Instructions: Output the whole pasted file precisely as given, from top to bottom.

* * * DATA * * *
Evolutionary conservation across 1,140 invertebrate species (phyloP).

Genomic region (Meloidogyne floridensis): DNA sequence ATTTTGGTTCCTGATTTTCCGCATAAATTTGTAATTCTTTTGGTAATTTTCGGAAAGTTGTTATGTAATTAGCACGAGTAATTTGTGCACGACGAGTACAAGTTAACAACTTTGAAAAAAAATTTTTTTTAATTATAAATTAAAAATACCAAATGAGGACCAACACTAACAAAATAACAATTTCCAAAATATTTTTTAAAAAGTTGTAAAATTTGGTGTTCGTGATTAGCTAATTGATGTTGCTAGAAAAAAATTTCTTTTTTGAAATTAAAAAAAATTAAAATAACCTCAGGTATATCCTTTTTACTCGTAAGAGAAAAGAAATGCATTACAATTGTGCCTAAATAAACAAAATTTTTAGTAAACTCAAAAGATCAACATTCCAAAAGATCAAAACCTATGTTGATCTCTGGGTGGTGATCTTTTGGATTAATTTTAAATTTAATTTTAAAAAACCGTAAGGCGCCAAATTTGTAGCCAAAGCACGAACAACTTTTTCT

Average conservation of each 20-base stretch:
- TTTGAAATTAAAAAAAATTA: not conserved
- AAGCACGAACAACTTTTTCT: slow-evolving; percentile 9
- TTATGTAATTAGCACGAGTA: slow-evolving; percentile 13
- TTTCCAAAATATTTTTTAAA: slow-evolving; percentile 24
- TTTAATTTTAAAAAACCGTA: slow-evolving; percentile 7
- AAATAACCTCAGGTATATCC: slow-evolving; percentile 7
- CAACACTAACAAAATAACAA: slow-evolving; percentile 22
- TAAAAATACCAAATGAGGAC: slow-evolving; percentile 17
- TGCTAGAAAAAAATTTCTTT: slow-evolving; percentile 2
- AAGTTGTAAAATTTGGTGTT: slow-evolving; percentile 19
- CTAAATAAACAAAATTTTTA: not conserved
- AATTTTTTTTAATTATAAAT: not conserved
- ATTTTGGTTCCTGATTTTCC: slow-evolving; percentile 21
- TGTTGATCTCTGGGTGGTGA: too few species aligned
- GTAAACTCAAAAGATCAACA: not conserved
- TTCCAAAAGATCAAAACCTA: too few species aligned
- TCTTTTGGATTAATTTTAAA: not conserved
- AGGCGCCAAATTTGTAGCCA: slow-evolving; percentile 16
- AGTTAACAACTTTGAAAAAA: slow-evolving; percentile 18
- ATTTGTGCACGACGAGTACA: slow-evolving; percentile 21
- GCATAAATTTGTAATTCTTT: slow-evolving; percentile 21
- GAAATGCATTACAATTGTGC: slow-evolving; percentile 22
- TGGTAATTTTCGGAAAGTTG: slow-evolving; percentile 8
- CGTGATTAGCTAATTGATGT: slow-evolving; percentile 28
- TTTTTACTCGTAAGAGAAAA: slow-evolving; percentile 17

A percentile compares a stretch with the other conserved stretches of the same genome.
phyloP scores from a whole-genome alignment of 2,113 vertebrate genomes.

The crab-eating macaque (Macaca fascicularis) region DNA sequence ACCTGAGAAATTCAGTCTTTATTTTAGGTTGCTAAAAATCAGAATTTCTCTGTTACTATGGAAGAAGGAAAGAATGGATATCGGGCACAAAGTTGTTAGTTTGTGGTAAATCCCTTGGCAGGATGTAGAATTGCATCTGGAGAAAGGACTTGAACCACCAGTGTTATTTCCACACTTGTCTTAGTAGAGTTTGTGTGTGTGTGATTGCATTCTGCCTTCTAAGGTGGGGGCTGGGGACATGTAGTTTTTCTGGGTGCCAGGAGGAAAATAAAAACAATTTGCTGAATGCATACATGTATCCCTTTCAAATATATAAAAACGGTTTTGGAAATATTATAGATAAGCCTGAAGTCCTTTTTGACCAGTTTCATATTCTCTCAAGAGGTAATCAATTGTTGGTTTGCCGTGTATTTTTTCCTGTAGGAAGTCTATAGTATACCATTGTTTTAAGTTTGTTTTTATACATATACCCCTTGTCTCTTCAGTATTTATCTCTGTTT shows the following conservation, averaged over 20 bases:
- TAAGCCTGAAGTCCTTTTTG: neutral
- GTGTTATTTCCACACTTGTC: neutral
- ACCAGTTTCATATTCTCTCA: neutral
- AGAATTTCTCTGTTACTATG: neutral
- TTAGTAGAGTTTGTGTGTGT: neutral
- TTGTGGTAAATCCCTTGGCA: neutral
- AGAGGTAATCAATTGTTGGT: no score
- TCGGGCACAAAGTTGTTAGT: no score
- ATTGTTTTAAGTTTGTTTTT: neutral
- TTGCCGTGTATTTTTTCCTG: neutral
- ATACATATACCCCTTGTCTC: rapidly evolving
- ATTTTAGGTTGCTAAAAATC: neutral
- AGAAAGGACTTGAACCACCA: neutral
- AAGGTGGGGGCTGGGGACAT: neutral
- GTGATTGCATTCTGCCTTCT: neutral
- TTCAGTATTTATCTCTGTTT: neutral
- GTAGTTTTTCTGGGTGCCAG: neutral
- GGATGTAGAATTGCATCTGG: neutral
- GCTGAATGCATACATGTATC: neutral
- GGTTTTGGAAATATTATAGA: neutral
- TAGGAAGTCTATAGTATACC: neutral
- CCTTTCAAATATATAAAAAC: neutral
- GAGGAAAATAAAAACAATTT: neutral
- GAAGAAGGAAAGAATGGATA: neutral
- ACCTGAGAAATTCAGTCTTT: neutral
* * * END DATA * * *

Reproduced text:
Evolutionary conservation across 1,140 invertebrate species (phyloP).

Genomic region (Meloidogyne floridensis): DNA sequence ATTTTGGTTCCTGATTTTCCGCATAAATTTGTAATTCTTTTGGTAATTTTCGGAAAGTTGTTATGTAATTAGCACGAGTAATTTGTGCACGACGAGTACAAGTTAACAACTTTGAAAAAAAATTTTTTTTAATTATAAATTAAAAATACCAAATGAGGACCAACACTAACAAAATAACAATTTCCAAAATATTTTTTAAAAAGTTGTAAAATTTGGTGTTCGTGATTAGCTAATTGATGTTGCTAGAAAAAAATTTCTTTTTTGAAATTAAAAAAAATTAAAATAACCTCAGGTATATCCTTTTTACTCGTAAGAGAAAAGAAATGCATTACAATTGTGCCTAAATAAACAAAATTTTTAGTAAACTCAAAAGATCAACATTCCAAAAGATCAAAACCTATGTTGATCTCTGGGTGGTGATCTTTTGGATTAATTTTAAATTTAATTTTAAAAAACCGTAAGGCGCCAAATTTGTAGCCAAAGCACGAACAACTTTTTCT

Average conservation of each 20-base stretch:
- TTTGAAATTAAAAAAAATTA: not conserved
- AAGCACGAACAACTTTTTCT: slow-evolving; percentile 9
- TTATGTAATTAGCACGAGTA: slow-evolving; percentile 13
- TTTCCAAAATATTTTTTAAA: slow-evolving; percentile 24
- TTTAATTTTAAAAAACCGTA: slow-evolving; percentile 7
- AAATAACCTCAGGTATATCC: slow-evolving; percentile 7
- CAACACTAACAAAATAACAA: slow-evolving; percentile 22
- TAAAAATACCAAATGAGGAC: slow-evolving; percentile 17
- TGCTAGAAAAAAATTTCTTT: slow-evolving; percentile 2
- AAGTTGTAAAATTTGGTGTT: slow-evolving; percentile 19
- CTAAATAAACAAAATTTTTA: not conserved
- AATTTTTTTTAATTATAAAT: not conserved
- ATTTTGGTTCCTGATTTTCC: slow-evolving; percentile 21
- TGTTGATCTCTGGGTGGTGA: too few species aligned
- GTAAACTCAAAAGATCAACA: not conserved
- TTCCAAAAGATCAAAACCTA: too few species aligned
- TCTTTTGGATTAATTTTAAA: not conserved
- AGGCGCCAAATTTGTAGCCA: slow-evolving; percentile 16
- AGTTAACAACTTTGAAAAAA: slow-evolving; percentile 18
- ATTTGTGCACGACGAGTACA: slow-evolving; percentile 21
- GCATAAATTTGTAATTCTTT: slow-evolving; percentile 21
- GAAATGCATTACAATTGTGC: slow-evolving; percentile 22
- TGGTAATTTTCGGAAAGTTG: slow-evolving; percentile 8
- CGTGATTAGCTAATTGATGT: slow-evolving; percentile 28
- TTTTTACTCGTAAGAGAAAA: slow-evolving; percentile 17

A percentile compares a stretch with the other conserved stretches of the same genome.
phyloP scores from a whole-genome alignment of 2,113 vertebrate genomes.

The crab-eating macaque (Macaca fascicularis) region DNA sequence ACCTGAGAAATTCAGTCTTTATTTTAGGTTGCTAAAAATCAGAATTTCTCTGTTACTATGGAAGAAGGAAAGAATGGATATCGGGCACAAAGTTGTTAGTTTGTGGTAAATCCCTTGGCAGGATGTAGAATTGCATCTGGAGAAAGGACTTGAACCACCAGTGTTATTTCCACACTTGTCTTAGTAGAGTTTGTGTGTGTGTGATTGCATTCTGCCTTCTAAGGTGGGGGCTGGGGACATGTAGTTTTTCTGGGTGCCAGGAGGAAAATAAAAACAATTTGCTGAATGCATACATGTATCCCTTTCAAATATATAAAAACGGTTTTGGAAATATTATAGATAAGCCTGAAGTCCTTTTTGACCAGTTTCATATTCTCTCAAGAGGTAATCAATTGTTGGTTTGCCGTGTATTTTTTCCTGTAGGAAGTCTATAGTATACCATTGTTTTAAGTTTGTTTTTATACATATACCCCTTGTCTCTTCAGTATTTATCTCTGTTT shows the following conservation, averaged over 20 bases:
- TAAGCCTGAAGTCCTTTTTG: neutral
- GTGTTATTTCCACACTTGTC: neutral
- ACCAGTTTCATATTCTCTCA: neutral
- AGAATTTCTCTGTTACTATG: neutral
- TTAGTAGAGTTTGTGTGTGT: neutral
- TTGTGGTAAATCCCTTGGCA: neutral
- AGAGGTAATCAATTGTTGGT: no score
- TCGGGCACAAAGTTGTTAGT: no score
- ATTGTTTTAAGTTTGTTTTT: neutral
- TTGCCGTGTATTTTTTCCTG: neutral
- ATACATATACCCCTTGTCTC: rapidly evolving
- ATTTTAGGTTGCTAAAAATC: neutral
- AGAAAGGACTTGAACCACCA: neutral
- AAGGTGGGGGCTGGGGACAT: neutral
- GTGATTGCATTCTGCCTTCT: neutral
- TTCAGTATTTATCTCTGTTT: neutral
- GTAGTTTTTCTGGGTGCCAG: neutral
- GGATGTAGAATTGCATCTGG: neutral
- GCTGAATGCATACATGTATC: neutral
- GGTTTTGGAAATATTATAGA: neutral
- TAGGAAGTCTATAGTATACC: neutral
- CCTTTCAAATATATAAAAAC: neutral
- GAGGAAAATAAAAACAATTT: neutral
- GAAGAAGGAAAGAATGGATA: neutral
- ACCTGAGAAATTCAGTCTTT: neutral